Meanwhile, in Lumaville
So, I’ve been creating an “immersive transmedia experience within a self-consistent fictional universe” — what they call worldbuilding. Think Tolkien’s Middle Earth or that galaxy far, far away. Or Marvel’s Cinematic Universe, or even the Dublin of James Joyce’s Ulysses. Add to that list the intertextual Midwest of Kurt Vonnegut and the roman fleuve of Jack Kerouac’s partially-realized Duluoz Legend and you get the idea.
In my case, the scope is narrowed to the small American town where I grew up and repatriated 20 years later — Sonoma County’s Petaluma, CA), a.ka., Lumaville.
Doesn’t it seem like there should be a word in German for this sort of venture? I’ve coined it for you: geschichteweltmachen — or, roughly, “story world making.” And let’s never use it because it sounds like vomiting.
The fictional Lumaville is a sort of psychic space laid over the topography of the places that have long inspired and haunted me. It operates as a kind of imagined parallel universe inhabited by a protagonist who is, likewise, a parallel version of its author. But with a far darker worldview. Conceptually, I consider the endeavor literary performance art and I’ll swear up and down that it’s a true story if asked. Because, depending on your brand of physics, it is — somewhere.
Throughout, our protagonist and his cohorts occupy the liminal space between detective fiction, a certain kind of sci-fi, and the comic cultural signposts recognizable to the generation born under the sign of X. A case could be made that its postmodern but, then, what isn’t?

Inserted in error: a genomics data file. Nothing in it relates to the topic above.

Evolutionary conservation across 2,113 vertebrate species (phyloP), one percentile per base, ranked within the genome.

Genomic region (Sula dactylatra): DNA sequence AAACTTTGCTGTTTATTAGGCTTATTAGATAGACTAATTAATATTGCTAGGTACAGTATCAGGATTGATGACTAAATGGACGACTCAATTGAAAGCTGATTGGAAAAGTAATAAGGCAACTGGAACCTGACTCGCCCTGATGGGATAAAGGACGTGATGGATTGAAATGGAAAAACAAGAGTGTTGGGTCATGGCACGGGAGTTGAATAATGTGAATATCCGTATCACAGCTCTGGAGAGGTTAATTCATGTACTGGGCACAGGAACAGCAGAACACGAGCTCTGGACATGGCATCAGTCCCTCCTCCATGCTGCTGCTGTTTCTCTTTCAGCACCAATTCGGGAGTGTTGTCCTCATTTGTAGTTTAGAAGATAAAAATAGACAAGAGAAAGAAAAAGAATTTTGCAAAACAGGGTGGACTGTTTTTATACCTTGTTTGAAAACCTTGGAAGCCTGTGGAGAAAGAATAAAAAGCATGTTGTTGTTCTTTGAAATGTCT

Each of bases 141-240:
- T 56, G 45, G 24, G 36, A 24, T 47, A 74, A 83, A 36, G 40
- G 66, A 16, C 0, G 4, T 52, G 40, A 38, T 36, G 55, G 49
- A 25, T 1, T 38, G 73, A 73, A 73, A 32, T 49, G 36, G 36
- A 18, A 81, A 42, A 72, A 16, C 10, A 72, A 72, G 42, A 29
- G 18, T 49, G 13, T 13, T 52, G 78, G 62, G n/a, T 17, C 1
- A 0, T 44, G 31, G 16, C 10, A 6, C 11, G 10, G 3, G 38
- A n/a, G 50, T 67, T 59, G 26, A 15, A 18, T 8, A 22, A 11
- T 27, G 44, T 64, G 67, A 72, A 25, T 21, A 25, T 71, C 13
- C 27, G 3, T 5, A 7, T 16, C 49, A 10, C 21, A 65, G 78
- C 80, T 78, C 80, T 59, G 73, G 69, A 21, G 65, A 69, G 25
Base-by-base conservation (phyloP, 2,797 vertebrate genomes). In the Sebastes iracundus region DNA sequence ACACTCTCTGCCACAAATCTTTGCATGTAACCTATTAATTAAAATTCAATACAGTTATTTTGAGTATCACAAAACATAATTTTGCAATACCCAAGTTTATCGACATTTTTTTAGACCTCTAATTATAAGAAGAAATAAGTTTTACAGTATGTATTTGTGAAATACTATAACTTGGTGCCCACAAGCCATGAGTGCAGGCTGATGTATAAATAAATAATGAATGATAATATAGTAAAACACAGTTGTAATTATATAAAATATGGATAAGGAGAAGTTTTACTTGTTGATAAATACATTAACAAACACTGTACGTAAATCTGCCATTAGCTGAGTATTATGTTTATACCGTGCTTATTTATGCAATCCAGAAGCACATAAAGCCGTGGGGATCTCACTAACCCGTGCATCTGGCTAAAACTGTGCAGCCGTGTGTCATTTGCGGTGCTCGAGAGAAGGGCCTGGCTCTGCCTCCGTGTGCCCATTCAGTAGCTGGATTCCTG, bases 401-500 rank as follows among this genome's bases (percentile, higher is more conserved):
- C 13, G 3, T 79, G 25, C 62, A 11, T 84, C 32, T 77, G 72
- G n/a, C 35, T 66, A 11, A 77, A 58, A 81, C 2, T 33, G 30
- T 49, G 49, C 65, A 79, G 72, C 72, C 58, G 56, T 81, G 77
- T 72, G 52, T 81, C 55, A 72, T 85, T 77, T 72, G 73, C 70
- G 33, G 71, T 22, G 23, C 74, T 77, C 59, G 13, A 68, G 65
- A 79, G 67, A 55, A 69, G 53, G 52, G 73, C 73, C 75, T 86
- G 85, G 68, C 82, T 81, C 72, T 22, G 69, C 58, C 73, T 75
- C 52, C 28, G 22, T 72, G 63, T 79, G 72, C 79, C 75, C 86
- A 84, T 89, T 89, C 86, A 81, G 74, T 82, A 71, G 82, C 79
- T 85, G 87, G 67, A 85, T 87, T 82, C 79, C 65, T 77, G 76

Creating this fictional alternate universe isn’t an act of fiction so much as reporting the history of another reality. It’s worldbuilding as avant-garde journalism. It’s in this context that I wrote the cornerstone work, Quantum Deadline (The Lumaville Labyrinth, Part One),
The prelude to Quantum Deadline, my first novel, The Late Projectionist, finds the same narrator as a young adult attempting to recreate his reality through a failed screenwriting effort. It’s also where many of the leitmotifs and characters of the Lumaverse are established. I’ve been working to better align some elements of this early work to better fit later iterations of the world — resulting in a situation akin to Stephen Hero vs. A Portrait of the Artist as a Young Man, which is fine with me since the Lumaverse is ultimately a multiverse, right?
The screenplays The 5-in-1 and J00D expand the Lumaverse both literally and cinematically. The 5-in-1 backgrounds the Knights of Skeldaria game (the quantum effects of which are inadvertently unleashed by the young boy Jude) and revisits the Journo’s college frenemy, Cameron Block, as its creator. The screenplay J00D finds Jude as an adult in an Orwellian future wrought by the shenanigans of the characters in the otherwise contemporary context — chief among them Dr. Ashe, who is the villain of the film Pill Head, the spiritual, if sidelong, sequel to Quantum Deadline, which is now in post-production.
Below is a podcast that sums up some of my thinking on worldbuilding the Lumaverse.
“I write autobiographical fictions that draw on my experiences as a small town reporter – but with more drinking, danger and death. They’re semantically-engineered to make you feel better than I do. And, let me tell you, I feel just fucking great.” — Daedalus Howell